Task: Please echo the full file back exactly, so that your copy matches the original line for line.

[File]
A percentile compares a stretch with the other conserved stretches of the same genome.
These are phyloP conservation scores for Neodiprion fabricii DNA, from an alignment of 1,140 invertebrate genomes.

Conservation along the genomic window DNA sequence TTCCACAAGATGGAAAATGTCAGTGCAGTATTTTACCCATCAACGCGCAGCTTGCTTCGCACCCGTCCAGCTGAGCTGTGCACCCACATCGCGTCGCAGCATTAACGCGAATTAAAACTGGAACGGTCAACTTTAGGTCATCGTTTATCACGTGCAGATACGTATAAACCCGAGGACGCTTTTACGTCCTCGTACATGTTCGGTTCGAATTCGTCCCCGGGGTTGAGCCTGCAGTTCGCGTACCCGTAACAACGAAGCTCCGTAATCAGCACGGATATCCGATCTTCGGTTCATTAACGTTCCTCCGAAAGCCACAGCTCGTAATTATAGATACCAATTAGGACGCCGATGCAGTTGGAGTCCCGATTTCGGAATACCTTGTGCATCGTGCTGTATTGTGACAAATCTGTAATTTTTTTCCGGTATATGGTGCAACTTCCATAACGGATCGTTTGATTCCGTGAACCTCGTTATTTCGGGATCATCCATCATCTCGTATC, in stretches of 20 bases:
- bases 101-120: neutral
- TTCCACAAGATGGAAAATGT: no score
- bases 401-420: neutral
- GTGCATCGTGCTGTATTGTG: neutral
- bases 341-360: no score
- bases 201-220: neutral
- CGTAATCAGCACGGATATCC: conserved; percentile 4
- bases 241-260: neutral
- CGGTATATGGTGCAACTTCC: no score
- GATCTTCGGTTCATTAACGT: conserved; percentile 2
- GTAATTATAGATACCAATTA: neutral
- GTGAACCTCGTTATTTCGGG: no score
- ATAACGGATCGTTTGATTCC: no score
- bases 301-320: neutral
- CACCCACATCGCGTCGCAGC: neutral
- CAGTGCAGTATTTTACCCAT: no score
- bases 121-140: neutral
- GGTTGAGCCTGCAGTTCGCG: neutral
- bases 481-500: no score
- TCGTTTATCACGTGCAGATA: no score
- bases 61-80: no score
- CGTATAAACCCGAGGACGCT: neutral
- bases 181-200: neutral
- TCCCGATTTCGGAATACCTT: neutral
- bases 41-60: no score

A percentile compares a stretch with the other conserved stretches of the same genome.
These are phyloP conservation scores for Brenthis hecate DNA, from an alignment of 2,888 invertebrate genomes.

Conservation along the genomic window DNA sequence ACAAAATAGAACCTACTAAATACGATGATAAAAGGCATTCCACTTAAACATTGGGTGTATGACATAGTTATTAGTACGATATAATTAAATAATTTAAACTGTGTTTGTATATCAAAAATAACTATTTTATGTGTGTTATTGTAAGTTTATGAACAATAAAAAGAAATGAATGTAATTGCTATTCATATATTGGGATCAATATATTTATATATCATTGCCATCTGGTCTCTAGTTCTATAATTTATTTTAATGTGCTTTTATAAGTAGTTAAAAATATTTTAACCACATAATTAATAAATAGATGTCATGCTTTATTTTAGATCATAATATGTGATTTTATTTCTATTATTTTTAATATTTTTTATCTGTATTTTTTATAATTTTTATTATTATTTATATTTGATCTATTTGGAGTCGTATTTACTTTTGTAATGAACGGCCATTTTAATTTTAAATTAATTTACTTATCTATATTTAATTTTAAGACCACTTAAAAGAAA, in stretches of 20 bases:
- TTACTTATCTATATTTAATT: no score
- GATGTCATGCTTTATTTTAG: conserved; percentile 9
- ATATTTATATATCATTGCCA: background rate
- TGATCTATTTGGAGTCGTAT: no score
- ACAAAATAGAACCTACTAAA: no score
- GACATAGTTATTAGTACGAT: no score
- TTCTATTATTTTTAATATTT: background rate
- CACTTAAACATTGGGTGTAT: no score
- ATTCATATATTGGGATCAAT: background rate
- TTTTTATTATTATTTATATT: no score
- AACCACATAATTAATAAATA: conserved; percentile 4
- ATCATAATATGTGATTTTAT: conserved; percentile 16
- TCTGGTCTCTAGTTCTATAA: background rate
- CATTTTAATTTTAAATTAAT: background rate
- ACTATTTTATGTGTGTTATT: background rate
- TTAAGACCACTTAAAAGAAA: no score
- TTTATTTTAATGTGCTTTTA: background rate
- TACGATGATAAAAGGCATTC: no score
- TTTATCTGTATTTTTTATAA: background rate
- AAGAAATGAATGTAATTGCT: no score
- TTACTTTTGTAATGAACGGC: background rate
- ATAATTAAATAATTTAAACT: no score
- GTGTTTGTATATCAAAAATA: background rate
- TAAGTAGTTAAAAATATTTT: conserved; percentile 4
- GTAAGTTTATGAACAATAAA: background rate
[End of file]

A percentile compares a stretch with the other conserved stretches of the same genome.
These are phyloP conservation scores for Neodiprion fabricii DNA, from an alignment of 1,140 invertebrate genomes.

Conservation along the genomic window DNA sequence TTCCACAAGATGGAAAATGTCAGTGCAGTATTTTACCCATCAACGCGCAGCTTGCTTCGCACCCGTCCAGCTGAGCTGTGCACCCACATCGCGTCGCAGCATTAACGCGAATTAAAACTGGAACGGTCAACTTTAGGTCATCGTTTATCACGTGCAGATACGTATAAACCCGAGGACGCTTTTACGTCCTCGTACATGTTCGGTTCGAATTCGTCCCCGGGGTTGAGCCTGCAGTTCGCGTACCCGTAACAACGAAGCTCCGTAATCAGCACGGATATCCGATCTTCGGTTCATTAACGTTCCTCCGAAAGCCACAGCTCGTAATTATAGATACCAATTAGGACGCCGATGCAGTTGGAGTCCCGATTTCGGAATACCTTGTGCATCGTGCTGTATTGTGACAAATCTGTAATTTTTTTCCGGTATATGGTGCAACTTCCATAACGGATCGTTTGATTCCGTGAACCTCGTTATTTCGGGATCATCCATCATCTCGTATC, in stretches of 20 bases:
- bases 101-120: neutral
- TTCCACAAGATGGAAAATGT: no score
- bases 401-420: neutral
- GTGCATCGTGCTGTATTGTG: neutral
- bases 341-360: no score
- bases 201-220: neutral
- CGTAATCAGCACGGATATCC: conserved; percentile 4
- bases 241-260: neutral
- CGGTATATGGTGCAACTTCC: no score
- GATCTTCGGTTCATTAACGT: conserved; percentile 2
- GTAATTATAGATACCAATTA: neutral
- GTGAACCTCGTTATTTCGGG: no score
- ATAACGGATCGTTTGATTCC: no score
- bases 301-320: neutral
- CACCCACATCGCGTCGCAGC: neutral
- CAGTGCAGTATTTTACCCAT: no score
- bases 121-140: neutral
- GGTTGAGCCTGCAGTTCGCG: neutral
- bases 481-500: no score
- TCGTTTATCACGTGCAGATA: no score
- bases 61-80: no score
- CGTATAAACCCGAGGACGCT: neutral
- bases 181-200: neutral
- TCCCGATTTCGGAATACCTT: neutral
- bases 41-60: no score

A percentile compares a stretch with the other conserved stretches of the same genome.
These are phyloP conservation scores for Brenthis hecate DNA, from an alignment of 2,888 invertebrate genomes.

Conservation along the genomic window DNA sequence ACAAAATAGAACCTACTAAATACGATGATAAAAGGCATTCCACTTAAACATTGGGTGTATGACATAGTTATTAGTACGATATAATTAAATAATTTAAACTGTGTTTGTATATCAAAAATAACTATTTTATGTGTGTTATTGTAAGTTTATGAACAATAAAAAGAAATGAATGTAATTGCTATTCATATATTGGGATCAATATATTTATATATCATTGCCATCTGGTCTCTAGTTCTATAATTTATTTTAATGTGCTTTTATAAGTAGTTAAAAATATTTTAACCACATAATTAATAAATAGATGTCATGCTTTATTTTAGATCATAATATGTGATTTTATTTCTATTATTTTTAATATTTTTTATCTGTATTTTTTATAATTTTTATTATTATTTATATTTGATCTATTTGGAGTCGTATTTACTTTTGTAATGAACGGCCATTTTAATTTTAAATTAATTTACTTATCTATATTTAATTTTAAGACCACTTAAAAGAAA, in stretches of 20 bases:
- TTACTTATCTATATTTAATT: no score
- GATGTCATGCTTTATTTTAG: conserved; percentile 9
- ATATTTATATATCATTGCCA: background rate
- TGATCTATTTGGAGTCGTAT: no score
- ACAAAATAGAACCTACTAAA: no score
- GACATAGTTATTAGTACGAT: no score
- TTCTATTATTTTTAATATTT: background rate
- CACTTAAACATTGGGTGTAT: no score
- ATTCATATATTGGGATCAAT: background rate
- TTTTTATTATTATTTATATT: no score
- AACCACATAATTAATAAATA: conserved; percentile 4
- ATCATAATATGTGATTTTAT: conserved; percentile 16
- TCTGGTCTCTAGTTCTATAA: background rate
- CATTTTAATTTTAAATTAAT: background rate
- ACTATTTTATGTGTGTTATT: background rate
- TTAAGACCACTTAAAAGAAA: no score
- TTTATTTTAATGTGCTTTTA: background rate
- TACGATGATAAAAGGCATTC: no score
- TTTATCTGTATTTTTTATAA: background rate
- AAGAAATGAATGTAATTGCT: no score
- TTACTTTTGTAATGAACGGC: background rate
- ATAATTAAATAATTTAAACT: no score
- GTGTTTGTATATCAAAAATA: background rate
- TAAGTAGTTAAAAATATTTT: conserved; percentile 4
- GTAAGTTTATGAACAATAAA: background rate